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Average in Evil
Hall Alexander's letter to Robert Cormier
This two-page, typed, undated fan letter to Robert Cormier comes from high school student, Hall Alexander of Ottowa, Kansas. Hall is very caught up in We All Fall Down. He has questions about both events and characters and he has opinions, as well. He is not writing as part of a school project but appears to have written on his own. In many ways, Hall epitomizes the engaged reader.
Robert Cormier's response to Hall Alexander
In this one-page, typed response to Hall Alexander, dated May 7, 2000, Robert Cormier explains one of the plot knots that Hall had queried him about regarding After the First Death. Cormier inscribes a trail of consistent characters' reactions given the circumstances in which he put them. Always an advocate for an active reading life, Cormier encourages Hall's continued enjoyment and deep consideration of books.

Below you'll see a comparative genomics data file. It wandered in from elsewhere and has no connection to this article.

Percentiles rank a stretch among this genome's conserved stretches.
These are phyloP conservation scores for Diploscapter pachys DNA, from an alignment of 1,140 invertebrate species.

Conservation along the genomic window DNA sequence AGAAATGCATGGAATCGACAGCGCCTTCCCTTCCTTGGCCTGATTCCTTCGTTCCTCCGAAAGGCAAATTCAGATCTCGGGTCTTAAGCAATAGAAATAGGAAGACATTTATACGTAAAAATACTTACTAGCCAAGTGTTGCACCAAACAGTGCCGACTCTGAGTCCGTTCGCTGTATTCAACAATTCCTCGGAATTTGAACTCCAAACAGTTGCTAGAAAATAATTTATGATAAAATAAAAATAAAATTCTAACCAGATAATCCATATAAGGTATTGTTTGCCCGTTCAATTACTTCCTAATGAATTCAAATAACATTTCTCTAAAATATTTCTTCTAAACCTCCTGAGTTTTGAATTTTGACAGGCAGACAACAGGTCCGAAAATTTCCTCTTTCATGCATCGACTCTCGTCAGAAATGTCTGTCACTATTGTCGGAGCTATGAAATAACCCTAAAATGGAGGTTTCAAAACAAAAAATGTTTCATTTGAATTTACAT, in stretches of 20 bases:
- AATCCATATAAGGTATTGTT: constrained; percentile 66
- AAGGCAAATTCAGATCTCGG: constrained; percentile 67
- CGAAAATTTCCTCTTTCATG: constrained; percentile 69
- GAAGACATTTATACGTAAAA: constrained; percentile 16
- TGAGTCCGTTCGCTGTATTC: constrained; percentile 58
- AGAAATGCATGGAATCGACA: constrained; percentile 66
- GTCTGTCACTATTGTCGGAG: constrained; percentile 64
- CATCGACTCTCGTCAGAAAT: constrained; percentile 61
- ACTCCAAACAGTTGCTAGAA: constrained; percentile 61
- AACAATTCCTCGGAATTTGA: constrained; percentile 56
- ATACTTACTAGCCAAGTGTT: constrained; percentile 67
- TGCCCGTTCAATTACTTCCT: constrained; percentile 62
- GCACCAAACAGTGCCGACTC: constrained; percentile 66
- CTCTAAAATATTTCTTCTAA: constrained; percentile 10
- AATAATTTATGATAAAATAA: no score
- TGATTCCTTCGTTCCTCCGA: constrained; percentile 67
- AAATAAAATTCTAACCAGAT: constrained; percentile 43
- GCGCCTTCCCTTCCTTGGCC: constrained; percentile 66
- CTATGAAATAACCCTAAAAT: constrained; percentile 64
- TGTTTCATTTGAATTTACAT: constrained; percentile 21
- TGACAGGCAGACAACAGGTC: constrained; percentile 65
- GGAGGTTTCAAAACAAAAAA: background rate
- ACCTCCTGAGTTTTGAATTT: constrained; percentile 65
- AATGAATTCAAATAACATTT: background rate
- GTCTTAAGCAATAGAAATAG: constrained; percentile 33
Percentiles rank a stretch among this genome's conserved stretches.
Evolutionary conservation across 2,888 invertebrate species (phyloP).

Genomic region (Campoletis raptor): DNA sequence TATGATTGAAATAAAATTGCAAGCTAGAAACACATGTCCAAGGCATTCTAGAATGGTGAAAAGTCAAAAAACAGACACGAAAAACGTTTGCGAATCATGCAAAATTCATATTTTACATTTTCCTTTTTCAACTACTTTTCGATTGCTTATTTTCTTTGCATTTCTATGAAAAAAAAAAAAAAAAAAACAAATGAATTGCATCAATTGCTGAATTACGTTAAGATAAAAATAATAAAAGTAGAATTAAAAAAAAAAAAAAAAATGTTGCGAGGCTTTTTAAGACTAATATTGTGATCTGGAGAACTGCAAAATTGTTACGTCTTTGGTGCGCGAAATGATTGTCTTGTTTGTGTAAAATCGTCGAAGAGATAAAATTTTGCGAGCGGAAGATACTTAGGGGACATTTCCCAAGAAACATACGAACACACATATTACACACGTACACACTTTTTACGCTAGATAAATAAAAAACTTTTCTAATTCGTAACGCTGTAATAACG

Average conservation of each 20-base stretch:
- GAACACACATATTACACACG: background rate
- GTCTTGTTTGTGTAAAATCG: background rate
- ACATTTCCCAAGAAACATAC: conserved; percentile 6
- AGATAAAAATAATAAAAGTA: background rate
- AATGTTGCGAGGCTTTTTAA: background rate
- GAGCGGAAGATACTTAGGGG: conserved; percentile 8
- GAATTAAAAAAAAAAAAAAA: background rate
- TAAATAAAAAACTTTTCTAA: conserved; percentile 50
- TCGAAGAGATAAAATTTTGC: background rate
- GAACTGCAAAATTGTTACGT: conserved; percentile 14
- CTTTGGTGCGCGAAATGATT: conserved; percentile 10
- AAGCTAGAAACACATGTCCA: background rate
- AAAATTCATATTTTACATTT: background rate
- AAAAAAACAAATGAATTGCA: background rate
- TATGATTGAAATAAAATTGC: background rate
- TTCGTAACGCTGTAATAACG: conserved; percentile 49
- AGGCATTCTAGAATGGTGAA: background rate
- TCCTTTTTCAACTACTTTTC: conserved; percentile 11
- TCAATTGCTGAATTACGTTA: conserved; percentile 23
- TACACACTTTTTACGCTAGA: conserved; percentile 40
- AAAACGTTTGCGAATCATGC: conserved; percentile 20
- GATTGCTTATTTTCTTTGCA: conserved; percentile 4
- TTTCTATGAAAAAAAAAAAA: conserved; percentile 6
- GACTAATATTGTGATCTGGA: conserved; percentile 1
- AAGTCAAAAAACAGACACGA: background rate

Raymond Wynter's letter to Robert Cormier
Raymond Wynter, a sophomore in high school, writes to Robert Cormier with a number of questions. Specifically, he asks about Cormier's influences, Cormier's teenage readers, and Cormier's favorite authors.
Robert Cormier's draft response to Raymond Wynter
In this drafted letter, Robert Cormier responds to Raymond Wynter's questions. He explains that the idea for the novel came from an act of vandalism reported on the news. Specifically, he wanted to understand why kids from 'average' families would commit such crimes. Cormier closes the letter by describing the teenage years as a terrible and terrific time - a time for finding identity.
In this August 28, 2016, article by Geraldine Malone, "On growing up in the hateful climate that left Coulton Boushie dead," the author describes the "average" - to the point of invisibility - climate of hate, ridicule, and self-justifying acts of bullying and terror that led to one First Nations youth's murder.
In this June 2012 TED Talk, "The mysterious workings of the adolescent brain," neuroscientist Sarah-Jane Blakemore explains the developing brain.
"University of Arizona Students Hurl Insults, Litter, at Mosque in Tucson," by Fernanda Santos, February 16, 2016, The New York Times looks at college campus climates and aggression and bias towards minority groups.